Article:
A Century of Eugenics in America: From the Indiana Experiment to the Human Genome Era - Bioethics and the Humanities (Paperback)Paul A. Lombardo (editor), Maxwell J. Mehlman (author of contributions), Angela Logan (author of contributions)
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In 1907, Indiana passed the world's first involuntary sterilization law based on the theory of eugenics. In time, more than 30 states and a dozen foreign countries followed suit. Although the Indiana statute was later declared unconstitutional, other laws restricting immigration and regulating marriage on "eugenic" grounds were still in effect in the U.S. as late as the 1970s. A Century of Eugenics in America assesses the history of eugenics in the United States and its status in the age of the Human Genome Project. The essays explore the early support of compulsory sterilization by doctors and legislators; the implementation of eugenic schemes in Indiana, Georgia, California, Minnesota, North Carolina, and Alabama; the legal and social challenges to sterilization; and the prospects for a eugenics movement basing its claims on modern genetic science.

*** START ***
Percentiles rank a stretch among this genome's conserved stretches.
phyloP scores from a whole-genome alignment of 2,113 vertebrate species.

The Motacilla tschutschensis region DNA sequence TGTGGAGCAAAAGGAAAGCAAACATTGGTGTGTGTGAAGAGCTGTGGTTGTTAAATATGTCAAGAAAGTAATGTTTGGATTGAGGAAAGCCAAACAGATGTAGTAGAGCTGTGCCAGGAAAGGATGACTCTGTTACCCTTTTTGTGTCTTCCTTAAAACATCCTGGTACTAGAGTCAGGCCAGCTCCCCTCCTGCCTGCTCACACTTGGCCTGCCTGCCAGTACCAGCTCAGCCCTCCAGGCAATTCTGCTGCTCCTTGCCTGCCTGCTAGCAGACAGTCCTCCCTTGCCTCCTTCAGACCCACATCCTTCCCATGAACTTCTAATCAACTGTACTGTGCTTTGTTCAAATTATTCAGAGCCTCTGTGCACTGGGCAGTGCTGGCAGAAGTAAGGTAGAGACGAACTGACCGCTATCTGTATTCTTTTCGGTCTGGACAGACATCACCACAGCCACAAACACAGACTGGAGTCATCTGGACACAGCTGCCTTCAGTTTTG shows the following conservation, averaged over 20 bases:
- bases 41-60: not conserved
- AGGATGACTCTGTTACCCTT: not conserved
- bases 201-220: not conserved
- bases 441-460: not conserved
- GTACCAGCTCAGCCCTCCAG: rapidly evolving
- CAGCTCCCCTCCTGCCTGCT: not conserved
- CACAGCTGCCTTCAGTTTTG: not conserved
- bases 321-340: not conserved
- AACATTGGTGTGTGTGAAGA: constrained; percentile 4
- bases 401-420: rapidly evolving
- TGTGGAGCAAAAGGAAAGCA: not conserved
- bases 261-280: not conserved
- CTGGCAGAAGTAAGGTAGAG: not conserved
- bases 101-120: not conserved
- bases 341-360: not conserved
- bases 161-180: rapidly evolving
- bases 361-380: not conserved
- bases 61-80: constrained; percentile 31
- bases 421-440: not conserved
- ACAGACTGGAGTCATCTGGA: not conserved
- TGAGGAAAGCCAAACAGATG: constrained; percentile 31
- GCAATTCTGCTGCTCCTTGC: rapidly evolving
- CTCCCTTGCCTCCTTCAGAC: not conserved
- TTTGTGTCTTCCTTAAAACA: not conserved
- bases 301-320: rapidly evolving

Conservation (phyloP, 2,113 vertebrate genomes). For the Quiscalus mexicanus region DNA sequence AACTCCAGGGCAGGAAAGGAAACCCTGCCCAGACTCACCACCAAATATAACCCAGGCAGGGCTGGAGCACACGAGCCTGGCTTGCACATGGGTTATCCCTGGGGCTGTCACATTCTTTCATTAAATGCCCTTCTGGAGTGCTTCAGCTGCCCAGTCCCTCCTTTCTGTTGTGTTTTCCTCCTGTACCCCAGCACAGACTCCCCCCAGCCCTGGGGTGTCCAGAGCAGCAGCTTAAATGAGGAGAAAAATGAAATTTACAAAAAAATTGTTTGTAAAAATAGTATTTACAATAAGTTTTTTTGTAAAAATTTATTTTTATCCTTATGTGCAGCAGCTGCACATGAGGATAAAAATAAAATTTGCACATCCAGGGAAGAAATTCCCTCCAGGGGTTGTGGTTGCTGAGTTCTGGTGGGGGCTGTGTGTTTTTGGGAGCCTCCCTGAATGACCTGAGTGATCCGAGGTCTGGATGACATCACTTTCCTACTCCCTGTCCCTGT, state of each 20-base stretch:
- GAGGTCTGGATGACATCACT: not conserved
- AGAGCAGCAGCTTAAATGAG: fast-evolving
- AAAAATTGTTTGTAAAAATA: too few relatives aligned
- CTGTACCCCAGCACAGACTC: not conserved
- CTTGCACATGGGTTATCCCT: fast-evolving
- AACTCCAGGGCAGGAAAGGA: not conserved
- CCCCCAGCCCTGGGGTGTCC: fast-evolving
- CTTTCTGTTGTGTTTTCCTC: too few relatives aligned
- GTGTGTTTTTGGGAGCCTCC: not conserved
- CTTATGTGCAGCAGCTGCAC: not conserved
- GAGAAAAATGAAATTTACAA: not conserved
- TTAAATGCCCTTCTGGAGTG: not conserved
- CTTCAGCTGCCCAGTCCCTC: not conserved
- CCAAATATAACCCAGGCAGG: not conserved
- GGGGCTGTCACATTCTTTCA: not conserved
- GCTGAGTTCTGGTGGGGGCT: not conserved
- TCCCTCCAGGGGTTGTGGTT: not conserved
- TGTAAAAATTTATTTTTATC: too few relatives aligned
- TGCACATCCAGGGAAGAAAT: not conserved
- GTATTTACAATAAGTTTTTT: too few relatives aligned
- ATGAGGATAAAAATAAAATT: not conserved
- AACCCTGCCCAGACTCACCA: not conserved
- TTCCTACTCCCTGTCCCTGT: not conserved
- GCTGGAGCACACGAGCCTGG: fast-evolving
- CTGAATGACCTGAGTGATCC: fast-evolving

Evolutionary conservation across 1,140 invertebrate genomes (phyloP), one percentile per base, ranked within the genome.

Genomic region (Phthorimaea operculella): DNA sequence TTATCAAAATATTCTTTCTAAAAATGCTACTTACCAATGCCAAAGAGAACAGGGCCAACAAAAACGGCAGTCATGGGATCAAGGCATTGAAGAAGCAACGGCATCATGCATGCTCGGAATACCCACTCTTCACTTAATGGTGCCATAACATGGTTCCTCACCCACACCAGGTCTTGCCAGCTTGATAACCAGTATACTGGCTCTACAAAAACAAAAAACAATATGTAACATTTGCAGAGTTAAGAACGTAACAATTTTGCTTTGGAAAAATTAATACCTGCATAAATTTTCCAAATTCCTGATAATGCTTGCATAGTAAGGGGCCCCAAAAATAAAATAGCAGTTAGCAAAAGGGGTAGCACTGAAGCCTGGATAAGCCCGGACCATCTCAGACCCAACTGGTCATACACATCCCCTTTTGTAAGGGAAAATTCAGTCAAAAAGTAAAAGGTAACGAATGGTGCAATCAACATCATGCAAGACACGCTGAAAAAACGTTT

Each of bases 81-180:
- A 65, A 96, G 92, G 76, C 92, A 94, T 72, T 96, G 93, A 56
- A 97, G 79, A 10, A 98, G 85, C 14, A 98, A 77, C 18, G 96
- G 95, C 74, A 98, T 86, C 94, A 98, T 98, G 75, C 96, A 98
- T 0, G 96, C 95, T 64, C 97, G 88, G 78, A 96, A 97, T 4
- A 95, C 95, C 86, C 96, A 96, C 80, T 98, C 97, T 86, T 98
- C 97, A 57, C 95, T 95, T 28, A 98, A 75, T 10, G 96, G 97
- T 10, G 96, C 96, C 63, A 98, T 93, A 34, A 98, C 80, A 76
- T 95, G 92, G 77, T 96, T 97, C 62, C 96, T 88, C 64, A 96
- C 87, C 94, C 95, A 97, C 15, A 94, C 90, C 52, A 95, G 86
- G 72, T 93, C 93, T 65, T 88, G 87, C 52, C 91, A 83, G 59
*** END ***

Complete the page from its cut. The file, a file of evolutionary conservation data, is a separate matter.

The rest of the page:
Publisher: Indiana University Press
Number of pages: 268
Weight: 33 g
Dimensions: 229 x 152 x 19 mm
Paul Lombardo has assembled a compelling argument for close monitoring of modern genetic policies in the Human Genome Era . . . It is essential reading. April 20, 2011 * The Internet Review of Books *
Valuable and welcome . . .Vol. 85.4 Winter 2011 * BULLETIN HISTORY OF MEDICINE *
A noted historian of the eugenics movement, editor Lombardo has divided this book into essays . . . The final two essays are perhaps the most important, as they look at the implications for contemporary medicine and law regarding the renewed interest in 'better breeding' as a result of the Human Genome Project. . . . Recommended.October 2011 * Choice *
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